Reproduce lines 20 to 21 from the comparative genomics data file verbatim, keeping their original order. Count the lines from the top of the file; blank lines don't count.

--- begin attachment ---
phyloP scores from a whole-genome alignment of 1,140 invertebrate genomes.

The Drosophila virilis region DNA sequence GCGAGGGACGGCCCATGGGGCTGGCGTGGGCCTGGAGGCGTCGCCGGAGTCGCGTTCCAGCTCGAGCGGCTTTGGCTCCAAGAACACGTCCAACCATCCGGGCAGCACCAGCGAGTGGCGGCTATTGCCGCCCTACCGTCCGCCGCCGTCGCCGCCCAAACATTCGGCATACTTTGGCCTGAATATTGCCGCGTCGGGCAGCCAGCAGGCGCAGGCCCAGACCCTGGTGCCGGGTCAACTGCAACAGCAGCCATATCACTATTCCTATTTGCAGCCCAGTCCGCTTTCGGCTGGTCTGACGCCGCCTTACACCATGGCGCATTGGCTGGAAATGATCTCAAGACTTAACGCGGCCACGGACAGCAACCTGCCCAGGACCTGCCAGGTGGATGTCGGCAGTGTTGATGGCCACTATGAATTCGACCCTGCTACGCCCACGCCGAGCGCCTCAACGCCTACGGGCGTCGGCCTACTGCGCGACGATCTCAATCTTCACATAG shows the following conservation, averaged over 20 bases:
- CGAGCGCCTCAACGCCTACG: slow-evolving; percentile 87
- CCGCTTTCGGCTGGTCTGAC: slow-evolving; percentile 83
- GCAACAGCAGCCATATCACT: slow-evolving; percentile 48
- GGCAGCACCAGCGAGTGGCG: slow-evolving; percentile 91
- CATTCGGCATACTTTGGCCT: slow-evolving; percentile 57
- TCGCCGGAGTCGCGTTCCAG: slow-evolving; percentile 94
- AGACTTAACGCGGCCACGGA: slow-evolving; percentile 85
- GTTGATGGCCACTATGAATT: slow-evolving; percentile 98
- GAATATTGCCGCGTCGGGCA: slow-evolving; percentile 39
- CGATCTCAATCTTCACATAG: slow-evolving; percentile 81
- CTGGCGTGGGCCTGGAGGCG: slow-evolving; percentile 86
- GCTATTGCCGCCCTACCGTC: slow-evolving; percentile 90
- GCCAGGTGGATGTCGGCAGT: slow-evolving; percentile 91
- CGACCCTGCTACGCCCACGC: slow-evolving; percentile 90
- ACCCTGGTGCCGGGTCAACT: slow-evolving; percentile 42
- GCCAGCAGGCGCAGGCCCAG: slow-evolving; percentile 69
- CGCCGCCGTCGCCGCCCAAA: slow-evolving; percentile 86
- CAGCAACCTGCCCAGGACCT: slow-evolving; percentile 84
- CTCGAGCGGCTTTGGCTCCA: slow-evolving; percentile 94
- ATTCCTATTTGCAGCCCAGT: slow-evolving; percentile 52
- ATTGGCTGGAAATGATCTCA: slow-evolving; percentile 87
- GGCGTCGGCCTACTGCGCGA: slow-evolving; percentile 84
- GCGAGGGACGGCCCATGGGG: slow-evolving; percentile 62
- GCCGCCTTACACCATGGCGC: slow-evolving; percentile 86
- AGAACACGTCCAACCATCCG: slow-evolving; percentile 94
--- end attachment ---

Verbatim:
- CAGCAACCTGCCCAGGACCT: slow-evolving; percentile 84
- CTCGAGCGGCTTTGGCTCCA: slow-evolving; percentile 94